You’ve finished the coursebook, the final exams have been taken, and the end of the year is fast approaching – but still you have some time to fill. Here are some ideas for that last lesson (or last few lessons) of term.
1. Ask the students!
Provided the students are old enough/have a high enough level of English, this is almost always my first step when deciding what to do in the last lesson. Watch a film? Play a game they love (or a game you don’t normally let them play – Mafia is a firm favourite with my grade 5 class)? At the end of the year students are tired (particularly if they are still at school/university) and giving them a treat in the final lesson is my way of giving them a reward for all their hard work.
A word of warning though: I always make it clear to my students that they are making suggestions, and we will do what they ask for within reason. Your teenagers will ask to watch 18-rated films. Your tweens will ask if they can spend the whole lesson asleep. The chances are though that they will also make at least one sensible suggestion. Assuming they do, you don’t need to read further. If they are terminally unimaginative (or only capable of making inappropriate suggestions), read on for some more ideas.
2. Make your own boardgame (pre-int +)
This was an activity I chanced upon when needing to fill a 90 minute ‘end of course’ lesson – and it worked so well I’ve repeated it several times since! (My classes generally have around 8 students or less so I normally do this as a whole group activity. With a larger class however the students could make their boardgame in smaller groups and either play their own or a different group’s game).
You will need: A simple boardgame layout (can be snakes and ladders, a normal boardgame, or anything else you fancy – print one or draw it on a piece of paper, then colour squares at random the same colours as your slips of paper), slips of coloured paper (I tend to use 4 different colours), at least one copy of the coursebook, a die and counters.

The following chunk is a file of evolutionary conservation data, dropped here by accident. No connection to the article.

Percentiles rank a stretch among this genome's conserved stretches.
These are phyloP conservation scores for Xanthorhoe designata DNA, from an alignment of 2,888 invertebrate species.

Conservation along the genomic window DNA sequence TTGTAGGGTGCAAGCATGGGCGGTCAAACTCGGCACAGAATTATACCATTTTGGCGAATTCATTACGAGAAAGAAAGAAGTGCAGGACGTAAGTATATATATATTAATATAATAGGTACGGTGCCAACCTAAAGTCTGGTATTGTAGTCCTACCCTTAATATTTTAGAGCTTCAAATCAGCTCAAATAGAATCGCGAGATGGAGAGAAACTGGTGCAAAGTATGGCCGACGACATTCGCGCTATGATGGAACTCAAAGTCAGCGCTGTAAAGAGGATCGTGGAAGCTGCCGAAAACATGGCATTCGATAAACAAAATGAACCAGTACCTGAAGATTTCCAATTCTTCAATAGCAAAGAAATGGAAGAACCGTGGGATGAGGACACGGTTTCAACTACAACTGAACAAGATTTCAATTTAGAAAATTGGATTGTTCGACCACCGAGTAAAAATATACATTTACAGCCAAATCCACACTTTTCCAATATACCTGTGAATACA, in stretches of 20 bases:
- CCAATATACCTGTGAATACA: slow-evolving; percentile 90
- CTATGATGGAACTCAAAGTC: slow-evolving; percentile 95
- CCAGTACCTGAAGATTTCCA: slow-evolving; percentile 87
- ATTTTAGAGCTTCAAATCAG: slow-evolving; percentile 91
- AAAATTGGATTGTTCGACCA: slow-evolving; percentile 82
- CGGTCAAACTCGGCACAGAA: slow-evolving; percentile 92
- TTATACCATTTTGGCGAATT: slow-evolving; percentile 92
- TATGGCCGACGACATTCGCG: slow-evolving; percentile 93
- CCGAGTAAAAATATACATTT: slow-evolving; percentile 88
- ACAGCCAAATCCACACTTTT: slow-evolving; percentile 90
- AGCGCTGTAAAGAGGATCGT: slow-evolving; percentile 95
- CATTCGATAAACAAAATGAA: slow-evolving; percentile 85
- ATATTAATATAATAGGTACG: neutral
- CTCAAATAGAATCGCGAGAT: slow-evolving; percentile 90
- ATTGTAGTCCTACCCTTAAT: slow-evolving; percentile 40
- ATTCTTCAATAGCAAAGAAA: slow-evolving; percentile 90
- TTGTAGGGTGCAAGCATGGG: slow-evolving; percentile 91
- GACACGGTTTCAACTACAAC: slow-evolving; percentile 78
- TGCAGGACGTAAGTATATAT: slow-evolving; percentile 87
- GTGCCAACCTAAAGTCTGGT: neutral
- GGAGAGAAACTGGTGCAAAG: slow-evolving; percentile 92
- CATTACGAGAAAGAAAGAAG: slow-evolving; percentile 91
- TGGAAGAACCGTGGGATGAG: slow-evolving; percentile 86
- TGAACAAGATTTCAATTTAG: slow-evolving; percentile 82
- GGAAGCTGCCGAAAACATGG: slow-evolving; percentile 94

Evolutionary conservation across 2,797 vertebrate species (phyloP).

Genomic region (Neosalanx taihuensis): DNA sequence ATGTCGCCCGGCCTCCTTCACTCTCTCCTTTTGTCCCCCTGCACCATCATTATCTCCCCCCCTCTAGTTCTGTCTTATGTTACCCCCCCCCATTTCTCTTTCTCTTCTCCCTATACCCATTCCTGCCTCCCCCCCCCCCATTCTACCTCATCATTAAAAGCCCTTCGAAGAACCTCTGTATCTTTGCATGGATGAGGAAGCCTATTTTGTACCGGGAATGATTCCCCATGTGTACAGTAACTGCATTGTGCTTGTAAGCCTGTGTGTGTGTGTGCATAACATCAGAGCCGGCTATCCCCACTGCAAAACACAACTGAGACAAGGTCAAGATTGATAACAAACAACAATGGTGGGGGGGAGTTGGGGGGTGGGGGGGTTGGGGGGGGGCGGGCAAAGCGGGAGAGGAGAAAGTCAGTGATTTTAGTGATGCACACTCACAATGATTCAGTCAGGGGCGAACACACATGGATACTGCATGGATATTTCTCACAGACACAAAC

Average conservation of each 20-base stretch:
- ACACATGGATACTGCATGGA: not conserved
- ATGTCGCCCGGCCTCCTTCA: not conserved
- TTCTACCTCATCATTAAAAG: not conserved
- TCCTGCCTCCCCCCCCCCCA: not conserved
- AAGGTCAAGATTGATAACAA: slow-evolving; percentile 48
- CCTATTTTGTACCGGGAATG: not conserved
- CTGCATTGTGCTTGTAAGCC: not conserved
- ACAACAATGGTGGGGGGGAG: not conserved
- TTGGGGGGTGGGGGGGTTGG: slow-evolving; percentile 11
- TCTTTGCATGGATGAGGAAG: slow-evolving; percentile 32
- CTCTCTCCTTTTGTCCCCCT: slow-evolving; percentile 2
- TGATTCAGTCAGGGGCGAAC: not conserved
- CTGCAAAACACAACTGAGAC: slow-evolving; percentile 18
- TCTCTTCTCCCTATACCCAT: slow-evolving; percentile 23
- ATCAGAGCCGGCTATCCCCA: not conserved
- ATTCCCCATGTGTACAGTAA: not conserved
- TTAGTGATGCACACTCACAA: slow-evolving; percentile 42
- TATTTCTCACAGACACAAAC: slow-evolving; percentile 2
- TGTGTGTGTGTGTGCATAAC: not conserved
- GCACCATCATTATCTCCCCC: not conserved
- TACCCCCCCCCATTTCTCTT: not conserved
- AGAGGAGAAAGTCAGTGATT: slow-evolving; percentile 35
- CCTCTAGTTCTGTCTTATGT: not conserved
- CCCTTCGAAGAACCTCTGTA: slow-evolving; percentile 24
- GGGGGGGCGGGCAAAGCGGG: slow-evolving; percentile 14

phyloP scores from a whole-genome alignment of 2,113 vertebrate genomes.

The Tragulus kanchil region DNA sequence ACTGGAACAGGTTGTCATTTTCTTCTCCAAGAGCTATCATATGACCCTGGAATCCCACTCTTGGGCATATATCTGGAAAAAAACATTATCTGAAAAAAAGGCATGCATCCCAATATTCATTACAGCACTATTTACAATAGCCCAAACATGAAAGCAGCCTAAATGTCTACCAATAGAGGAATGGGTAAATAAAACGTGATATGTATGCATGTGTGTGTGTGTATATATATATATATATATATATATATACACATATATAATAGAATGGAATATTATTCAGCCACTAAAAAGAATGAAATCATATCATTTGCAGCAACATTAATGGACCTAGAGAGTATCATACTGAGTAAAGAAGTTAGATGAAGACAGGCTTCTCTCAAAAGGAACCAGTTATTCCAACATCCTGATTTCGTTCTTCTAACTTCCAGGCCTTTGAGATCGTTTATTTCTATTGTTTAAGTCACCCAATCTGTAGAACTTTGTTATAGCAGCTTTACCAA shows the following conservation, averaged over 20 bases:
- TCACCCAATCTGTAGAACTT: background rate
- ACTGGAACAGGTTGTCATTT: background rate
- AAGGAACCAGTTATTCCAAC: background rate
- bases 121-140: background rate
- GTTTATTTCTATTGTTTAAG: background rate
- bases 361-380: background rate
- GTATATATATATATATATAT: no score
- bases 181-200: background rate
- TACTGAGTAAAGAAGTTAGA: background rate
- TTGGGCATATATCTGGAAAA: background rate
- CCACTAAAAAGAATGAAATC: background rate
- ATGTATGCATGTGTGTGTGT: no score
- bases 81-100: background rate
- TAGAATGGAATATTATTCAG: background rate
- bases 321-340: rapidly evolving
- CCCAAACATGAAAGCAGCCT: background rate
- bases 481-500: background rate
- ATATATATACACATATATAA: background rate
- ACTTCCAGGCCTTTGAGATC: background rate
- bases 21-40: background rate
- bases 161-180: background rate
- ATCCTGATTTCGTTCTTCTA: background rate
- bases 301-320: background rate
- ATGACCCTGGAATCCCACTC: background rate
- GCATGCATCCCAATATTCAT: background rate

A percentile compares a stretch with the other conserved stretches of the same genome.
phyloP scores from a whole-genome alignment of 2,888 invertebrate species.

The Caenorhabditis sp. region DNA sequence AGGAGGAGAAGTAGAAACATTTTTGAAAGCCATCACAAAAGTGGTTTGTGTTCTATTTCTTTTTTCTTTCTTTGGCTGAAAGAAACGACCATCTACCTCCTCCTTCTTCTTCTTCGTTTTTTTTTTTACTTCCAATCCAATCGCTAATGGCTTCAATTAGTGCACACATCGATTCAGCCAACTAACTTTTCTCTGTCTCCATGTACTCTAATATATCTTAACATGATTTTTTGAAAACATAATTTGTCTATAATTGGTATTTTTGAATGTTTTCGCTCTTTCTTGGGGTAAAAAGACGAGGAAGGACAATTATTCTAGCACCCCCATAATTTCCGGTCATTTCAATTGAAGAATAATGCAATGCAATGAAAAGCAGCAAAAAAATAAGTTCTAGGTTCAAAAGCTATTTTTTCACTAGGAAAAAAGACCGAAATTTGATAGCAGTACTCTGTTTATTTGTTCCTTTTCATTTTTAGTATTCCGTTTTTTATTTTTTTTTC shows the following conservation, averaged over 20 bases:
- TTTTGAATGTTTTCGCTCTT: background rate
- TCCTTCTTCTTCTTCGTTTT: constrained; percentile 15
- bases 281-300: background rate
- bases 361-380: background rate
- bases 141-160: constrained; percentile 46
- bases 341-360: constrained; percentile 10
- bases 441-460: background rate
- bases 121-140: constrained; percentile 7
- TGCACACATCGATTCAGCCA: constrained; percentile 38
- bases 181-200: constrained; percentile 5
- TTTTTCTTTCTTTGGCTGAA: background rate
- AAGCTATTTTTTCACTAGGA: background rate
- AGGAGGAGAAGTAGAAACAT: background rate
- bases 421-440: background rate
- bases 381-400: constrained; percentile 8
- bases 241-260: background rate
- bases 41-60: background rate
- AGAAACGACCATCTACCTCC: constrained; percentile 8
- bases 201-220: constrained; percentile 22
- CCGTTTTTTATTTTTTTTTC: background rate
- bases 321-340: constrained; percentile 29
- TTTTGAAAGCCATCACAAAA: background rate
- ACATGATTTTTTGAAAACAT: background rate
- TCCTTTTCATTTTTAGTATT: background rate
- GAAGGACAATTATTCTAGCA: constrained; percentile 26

Tell the students that they are going to make a boardgame – but that first they need to make some questions that will be part of the game. Allocate one colour paper to one topic, for example: green = grammar, red = vocabulary, blue = content, yellow = personal. You can make the categories whatever you want, but I usually take the opportunity to make some revision-based (students can look back in the coursebook for help with writing them) and some more fun (‘If you were an animal, what would you be?’ or ‘What are you going to do in the summer holiday?’). You can also mix it up a little by allocating one colour to be forfeit cards (Sing a Justin Bieber song. Pretend to be a chicken). Elicit some examples of questions and then hand out the blank slips of paper – 2 or 3 of each colour per student should do. Set a time limit of 10-15 mins for students to write their questions, monitor and correct accordingly. Collect in all the slips of paper and put them in piles according to colour.